It wasn’t until I was 16 that I became unwell unwell.

I say that because beforehand, I can’t deny being that moaning child who always had a sick note with them to sit out of P.E. for one reason or another, and wasn’t allowed to play on the grass at lunchtime because of hayfever.

All-in-all, up until the age of about 12/13, there were no real concerns about my health (and it was then that I developed oral allergy syndrome – the first of my ‘allergic’ conditions).

When I was 16, my symptoms began initially with ‘severe allergic reactions of unknown origin’ (also known as ‘Idiopathic Anaphylaxis’). With no obvious identifiable trigger to my reaction, and at the time not having any known allergies, I was prescribed an Epipen by default (an auto-injector of adrenaline to counteract the life-threatening reaction of Anaphylaxis), and hoped it’d never happen again.

It soon became clear that the initial reaction wasn’t a single event as hoped. At the start, however, the reactions came at random; the frequency completely sporadic. It didn’t take long, however, for the reactions to become more regular and a pattern start to form. The gap between episodes began to close in and become less and less, until I was essentially bound to ITU.

By then, I still didn’t even have a real diagnosis – just a name for my symptoms – and a multitude of treatment options were tried; from Vitamin C supplements, all the way through to chemotherapy and post-transplant anti-rejection drugs, all with very little effect (apart from awful side effects) and completely no success in terms of improving my health.

Desperate for answers, we travelled travelled up and down the county to see both private and NHS Doctors, searched anywhere and everywhere for the allergen/trigger (even going as far as moving schools as a precaution (ensuring the cleaning products etc. wasn’t the cause) yet the reactions carried on, the remainder of my health also deteriorating and new symptoms appearing.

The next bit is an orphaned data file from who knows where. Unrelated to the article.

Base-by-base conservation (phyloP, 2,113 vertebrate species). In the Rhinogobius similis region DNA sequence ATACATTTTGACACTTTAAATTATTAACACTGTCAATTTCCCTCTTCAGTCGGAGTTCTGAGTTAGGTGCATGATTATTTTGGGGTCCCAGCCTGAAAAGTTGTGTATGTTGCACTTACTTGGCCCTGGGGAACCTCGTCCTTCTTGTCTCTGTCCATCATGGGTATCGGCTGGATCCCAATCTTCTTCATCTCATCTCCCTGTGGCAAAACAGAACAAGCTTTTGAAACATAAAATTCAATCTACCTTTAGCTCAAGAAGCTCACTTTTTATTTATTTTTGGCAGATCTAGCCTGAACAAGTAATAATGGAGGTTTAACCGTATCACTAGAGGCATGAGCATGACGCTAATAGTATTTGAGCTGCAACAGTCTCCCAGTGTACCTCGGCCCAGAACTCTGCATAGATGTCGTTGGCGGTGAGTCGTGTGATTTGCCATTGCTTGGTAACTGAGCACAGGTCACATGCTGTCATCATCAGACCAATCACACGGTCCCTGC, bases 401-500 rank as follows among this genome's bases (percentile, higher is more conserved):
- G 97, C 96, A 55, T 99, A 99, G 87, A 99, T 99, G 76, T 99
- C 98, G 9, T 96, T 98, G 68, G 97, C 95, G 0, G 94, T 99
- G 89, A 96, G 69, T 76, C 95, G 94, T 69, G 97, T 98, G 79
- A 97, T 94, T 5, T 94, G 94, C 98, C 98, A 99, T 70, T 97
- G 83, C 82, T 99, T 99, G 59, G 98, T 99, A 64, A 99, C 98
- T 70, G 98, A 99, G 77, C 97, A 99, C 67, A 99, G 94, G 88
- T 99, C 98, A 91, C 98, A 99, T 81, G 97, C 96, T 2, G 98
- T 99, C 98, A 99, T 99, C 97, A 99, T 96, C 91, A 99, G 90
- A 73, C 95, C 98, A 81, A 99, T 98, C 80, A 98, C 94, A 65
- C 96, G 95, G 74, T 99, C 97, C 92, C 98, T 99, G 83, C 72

Around the age of 18, everything took a turn for the worst, leading to yet another admission to Intensive Care (coincidentally being the worst one to date!). This time, it was via an emergency ambulance to St. Thomas’s hospital in London, where the majority of my consultants were based. There, I was intubated and ventilated until I was medically stable; the swelling had reduced, and my observations were back to normal.

During that admission, I was moved between ITU, HDU (High Dependancy) and the Respiratory Ward more times than I can remember that admission; various medications/treatments were attempted but failed (including c1 esterase inhibitor and Icatibant). The best clinical treatment they could offer, (and the result that we had no other choice than to accept), was discharge home, using 2 Epipens daily as part of my routine medication.

Failing to work, I was re-admitted less than 2 weeks later, and with every avenue explored by way of medication as a treatment, the decision was made to place a tracheostomy; the idea being that it bypassed all swelling above the tube, so I still had adequate air entry during reactions, and to secure my airway.

Still no further forward in finding an answer to these medical symptoms, I was developing new, severe allergies by the day, to an increasing number of drugs, foods, scents, but also triggered by all different factors too.

Amongst an array of tests and scans, my immune system had been significantly weakened; both inevitably (a result of being chronically ill in itself), and ‘purposely’ by being given drugs to dampen down my body’s response to – what my immune system mistakes as – ‘threats’ (presenting as allergies).

In the midst of everything that was going on, I had stomach pain and distension that didn’t take precedence until later on, when it got too severe and I was hospitalised.

An appendicectomy didn’t help, but with worrying clinical presentation, I was taken as an emergency to see Prof. Aziz; neurogastroenterologist at the Royal London Hospital.

Thorough questioning of past medical history, combined with clinical tests (the Beighton & Brighton test), blood work, scans and a family ‘wellness’ history too (where there is a strong autoimmune link), I was diagnosed with Ehlers-Danlos Syndrome.

Various referrals were then able to be made, I was en-route to better care.

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